Hip-Hop Legend Tim Dog's Top Five Most Outrageous Songs
Longtime hip-hop fans were saddened last week to hear of the passing of Bronx rapper Tim Dog. Always brash and entertaining, his cult-classic 1991 album, Penicillin On Wax, and legendary feud with N.W.A made him one of hip-hop's all-time ballers. The world was reminded of his greatness last summer when NBC's Dateline dedicated a two-hour episode to covering the allegations of Tim Dog defrauding various women for thousands of dollars, leading to a full-fledged, hip-hop social-media explosion that was nothing short of an event.
Tim Dog leaves behind a one-of-a-kind legacy, with some of the most memorably over-the-top verses in rap history. We at the Weekly are paying our respects by looking back at some of his most disrespectful moments. Here are our choices for Tim Dog's Most Outrageous Songs.
5. "Dog's Gonna Get'cha"
While repetition in rap songs has its roots within the call-and-response crowd participation of house and block parties, it has never quite matched the menacing intensity as displayed on Tim Dog's "Dog's Gonna Get'cha." The sheer berserk rage he taps into is not only startlingly visceral, but also breaks numerous unspoken rules of recording a rap song (staying on beat, concluding one's rhyme at the end of the line) to show how much trouble whoever the Dog wanted to get was in. Even his random references were menacing, boasting, "Freddy Krueger can't fuck with me/and I'm starring in Halloween 3." Granted, the third Halloween film had already been out for years by that point, but you better believe reminding anyone of Season of the Witch would, in turn, mean the "Dog's Gonna Get'cha."
4. "You Ain't Shit" (heard at 19:13)
While the average hip-hop guidebook would remember Tim Dog primarily as a catalyst of the East Coast-West Coast feud, it should be noted that Tim Dog hated pretty much everyone. While he does mention enjoying Ice Cube, Ice-T and Public Enemy's work on Penicillin On Wax, just about every other hip-hop entity finds itself in Tim Dog's crosshairs. On "You Ain't Shit," Tim Dog takes shots at Kid-N-Play, Young MC, Kwame and even the idea of Afrocentric positive-message hip-hop as a whole. Furthering the confusion is his adding a "Peace to the Zulu Nation" at the song's end.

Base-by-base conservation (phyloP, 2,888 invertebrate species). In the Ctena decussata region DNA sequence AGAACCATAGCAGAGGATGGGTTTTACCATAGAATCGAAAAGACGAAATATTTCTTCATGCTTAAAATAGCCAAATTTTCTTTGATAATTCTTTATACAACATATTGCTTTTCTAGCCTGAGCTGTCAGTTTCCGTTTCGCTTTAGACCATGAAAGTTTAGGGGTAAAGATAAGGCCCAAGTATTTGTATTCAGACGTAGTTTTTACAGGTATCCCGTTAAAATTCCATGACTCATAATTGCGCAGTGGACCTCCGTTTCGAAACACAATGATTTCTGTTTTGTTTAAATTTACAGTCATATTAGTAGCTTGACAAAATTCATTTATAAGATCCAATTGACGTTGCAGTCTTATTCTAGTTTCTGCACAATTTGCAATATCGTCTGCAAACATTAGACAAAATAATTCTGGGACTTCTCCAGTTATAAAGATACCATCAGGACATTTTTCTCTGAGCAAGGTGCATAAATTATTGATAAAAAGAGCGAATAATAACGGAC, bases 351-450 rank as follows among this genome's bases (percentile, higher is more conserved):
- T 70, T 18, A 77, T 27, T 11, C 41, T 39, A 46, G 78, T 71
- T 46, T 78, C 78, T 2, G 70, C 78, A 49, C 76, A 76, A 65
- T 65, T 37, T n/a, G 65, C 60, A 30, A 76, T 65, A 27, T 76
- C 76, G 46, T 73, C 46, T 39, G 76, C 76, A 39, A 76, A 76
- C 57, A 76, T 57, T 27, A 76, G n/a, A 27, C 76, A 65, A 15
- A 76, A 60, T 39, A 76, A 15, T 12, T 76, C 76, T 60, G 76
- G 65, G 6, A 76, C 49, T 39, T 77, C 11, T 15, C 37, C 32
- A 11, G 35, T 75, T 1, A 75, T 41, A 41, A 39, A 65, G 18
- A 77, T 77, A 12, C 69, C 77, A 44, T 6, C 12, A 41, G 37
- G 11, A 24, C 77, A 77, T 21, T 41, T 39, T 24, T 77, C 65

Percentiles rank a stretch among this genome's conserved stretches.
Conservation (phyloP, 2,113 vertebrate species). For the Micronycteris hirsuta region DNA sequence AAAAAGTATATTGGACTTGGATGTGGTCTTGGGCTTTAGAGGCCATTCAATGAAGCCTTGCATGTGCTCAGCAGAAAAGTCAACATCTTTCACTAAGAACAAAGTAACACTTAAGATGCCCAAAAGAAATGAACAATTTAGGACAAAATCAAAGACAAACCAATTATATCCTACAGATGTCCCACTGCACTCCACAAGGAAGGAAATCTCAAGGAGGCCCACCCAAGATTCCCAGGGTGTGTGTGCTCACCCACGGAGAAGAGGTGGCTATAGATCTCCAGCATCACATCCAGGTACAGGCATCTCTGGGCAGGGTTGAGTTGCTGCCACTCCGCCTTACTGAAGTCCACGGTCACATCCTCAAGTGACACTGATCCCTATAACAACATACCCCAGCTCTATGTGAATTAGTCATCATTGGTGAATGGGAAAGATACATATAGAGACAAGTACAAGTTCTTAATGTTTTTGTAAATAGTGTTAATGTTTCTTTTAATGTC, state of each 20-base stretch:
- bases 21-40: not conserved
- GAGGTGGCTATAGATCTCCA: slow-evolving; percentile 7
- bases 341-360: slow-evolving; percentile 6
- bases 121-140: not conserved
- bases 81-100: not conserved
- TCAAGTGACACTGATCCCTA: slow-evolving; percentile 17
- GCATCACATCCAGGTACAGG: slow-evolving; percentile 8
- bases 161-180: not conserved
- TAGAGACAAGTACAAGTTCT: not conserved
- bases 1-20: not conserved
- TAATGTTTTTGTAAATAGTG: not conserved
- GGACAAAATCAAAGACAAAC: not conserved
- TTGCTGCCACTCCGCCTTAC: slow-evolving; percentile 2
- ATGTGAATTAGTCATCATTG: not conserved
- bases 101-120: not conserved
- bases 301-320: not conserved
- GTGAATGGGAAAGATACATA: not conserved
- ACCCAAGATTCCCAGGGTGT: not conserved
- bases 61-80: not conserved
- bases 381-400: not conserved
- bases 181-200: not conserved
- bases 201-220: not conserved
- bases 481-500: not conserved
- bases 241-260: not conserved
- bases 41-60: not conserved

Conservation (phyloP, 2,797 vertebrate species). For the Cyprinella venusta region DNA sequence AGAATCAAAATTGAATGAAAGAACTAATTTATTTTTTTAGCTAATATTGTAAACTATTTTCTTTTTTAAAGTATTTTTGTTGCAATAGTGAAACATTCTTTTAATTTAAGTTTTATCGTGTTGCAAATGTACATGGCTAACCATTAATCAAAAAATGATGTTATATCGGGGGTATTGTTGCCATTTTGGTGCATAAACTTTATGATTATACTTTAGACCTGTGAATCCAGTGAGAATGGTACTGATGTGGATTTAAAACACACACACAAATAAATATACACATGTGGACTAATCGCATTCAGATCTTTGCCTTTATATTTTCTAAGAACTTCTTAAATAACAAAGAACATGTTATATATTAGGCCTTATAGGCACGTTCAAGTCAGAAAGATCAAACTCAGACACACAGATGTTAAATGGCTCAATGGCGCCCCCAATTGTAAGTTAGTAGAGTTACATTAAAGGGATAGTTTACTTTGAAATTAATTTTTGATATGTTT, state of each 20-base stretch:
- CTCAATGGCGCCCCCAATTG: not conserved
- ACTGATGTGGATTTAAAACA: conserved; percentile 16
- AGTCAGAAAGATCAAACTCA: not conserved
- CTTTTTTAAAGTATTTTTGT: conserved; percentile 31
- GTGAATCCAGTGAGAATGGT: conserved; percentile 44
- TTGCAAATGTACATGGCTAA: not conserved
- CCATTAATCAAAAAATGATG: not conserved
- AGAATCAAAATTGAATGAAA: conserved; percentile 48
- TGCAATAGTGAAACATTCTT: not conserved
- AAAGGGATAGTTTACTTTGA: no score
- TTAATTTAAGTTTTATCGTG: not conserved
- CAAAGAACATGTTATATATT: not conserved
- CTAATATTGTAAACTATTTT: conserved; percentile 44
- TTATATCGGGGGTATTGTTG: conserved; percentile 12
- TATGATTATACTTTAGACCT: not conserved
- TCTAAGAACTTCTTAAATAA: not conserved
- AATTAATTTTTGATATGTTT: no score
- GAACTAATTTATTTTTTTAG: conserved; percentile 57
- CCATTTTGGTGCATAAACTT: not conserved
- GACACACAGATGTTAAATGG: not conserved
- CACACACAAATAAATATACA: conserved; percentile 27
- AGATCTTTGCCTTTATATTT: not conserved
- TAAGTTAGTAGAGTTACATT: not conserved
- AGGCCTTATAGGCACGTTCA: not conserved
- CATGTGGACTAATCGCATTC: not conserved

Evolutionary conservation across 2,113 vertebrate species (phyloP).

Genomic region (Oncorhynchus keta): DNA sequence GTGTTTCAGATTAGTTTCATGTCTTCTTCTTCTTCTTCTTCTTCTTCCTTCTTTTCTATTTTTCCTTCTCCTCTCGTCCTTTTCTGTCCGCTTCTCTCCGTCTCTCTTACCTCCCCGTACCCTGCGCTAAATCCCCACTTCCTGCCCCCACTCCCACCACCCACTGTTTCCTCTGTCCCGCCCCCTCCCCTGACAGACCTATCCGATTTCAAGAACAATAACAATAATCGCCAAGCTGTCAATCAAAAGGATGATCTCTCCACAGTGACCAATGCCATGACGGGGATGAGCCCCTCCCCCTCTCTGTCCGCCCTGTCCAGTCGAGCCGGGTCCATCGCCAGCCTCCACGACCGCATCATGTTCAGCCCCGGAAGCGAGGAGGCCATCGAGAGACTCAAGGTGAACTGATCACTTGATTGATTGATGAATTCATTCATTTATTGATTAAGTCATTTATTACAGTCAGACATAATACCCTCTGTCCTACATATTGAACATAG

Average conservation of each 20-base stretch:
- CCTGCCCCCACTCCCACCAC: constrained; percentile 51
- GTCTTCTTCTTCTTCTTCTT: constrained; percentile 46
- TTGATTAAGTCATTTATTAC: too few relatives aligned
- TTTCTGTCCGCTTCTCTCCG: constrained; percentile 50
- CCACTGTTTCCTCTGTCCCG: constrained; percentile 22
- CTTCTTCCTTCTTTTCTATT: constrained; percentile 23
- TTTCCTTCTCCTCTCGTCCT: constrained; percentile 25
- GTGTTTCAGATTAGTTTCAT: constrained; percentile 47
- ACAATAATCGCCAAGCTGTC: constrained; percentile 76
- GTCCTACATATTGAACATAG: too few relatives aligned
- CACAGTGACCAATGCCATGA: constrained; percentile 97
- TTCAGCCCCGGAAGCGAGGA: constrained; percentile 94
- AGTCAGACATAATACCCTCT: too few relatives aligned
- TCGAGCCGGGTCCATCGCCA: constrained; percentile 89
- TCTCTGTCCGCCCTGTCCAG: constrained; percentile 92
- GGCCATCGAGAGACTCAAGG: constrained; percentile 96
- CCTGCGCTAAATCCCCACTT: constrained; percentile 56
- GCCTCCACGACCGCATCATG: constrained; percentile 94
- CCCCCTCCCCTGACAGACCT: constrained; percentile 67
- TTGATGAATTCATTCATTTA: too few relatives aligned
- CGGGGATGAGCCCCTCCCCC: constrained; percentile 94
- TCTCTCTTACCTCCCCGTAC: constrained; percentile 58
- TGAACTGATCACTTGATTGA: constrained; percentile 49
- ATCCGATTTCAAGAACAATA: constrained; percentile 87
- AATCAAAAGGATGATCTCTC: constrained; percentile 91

3. "Going Wild In the Penile"
Politicians and concerned parents have accused rap music of glorifying prison stints for years. There's nothing glamorous about Tim Dog's "Going Wild In the Penile," which describes every aspect of why jail's no fun. From getting into fights to being hit on to uncomfortable bus rides to less-than-optimal television-watching conditions, it's a vivid account that projects the type of horror no "Scared Straight" special could hope to emulate. It does, however, offer some great tips on how to keep sweet-talking your girl over the phone while beating up a prison guard.
2. "Secret Fantasies"
When Kool Keith isn't the most absurdly, sexually deviant presence on your record, you know you've kicked an explicit verse. Years before Biggie unleashed "Dreams (of Fucking' an R&B Bitch)," Tim Dog penned a wildly inappropriate vision of what he would do in a room alone with En Vogue. While he does strive for an element of realism (it's not initially an ideal circumstance, as one member needs to "douche"), he also accounts for how each and every act went down ("she took it in the butthole/she took it quite well"). We at the Weekly challenge you to try to get through Tim Dog's verse without smiling. We doubt you'll make it past the way he says, "Oops!"
1. "Fuck Compton"
In 1991, N.W.A was the most intimidating and feared group on the planet. Tim Dog had the Epcot-sized balls to record an incendiary dis record on which he repeatedly disses the crew by name and offers an unmistakable dis to their city. Propelled by a claustrophobic video that shows several N.W.A trademarks being destroyed, as well as Tim Dog doing his best impression of Dr. Dre's then-girlfriend before dissing her, it's a haunting banger that still knocks two decades later. N.W.A responded by suing Tim Dog for not clearing an N.W.A sample on his record. Tim Dog also dissed Superman, but DC Comics remained silent on the issue.
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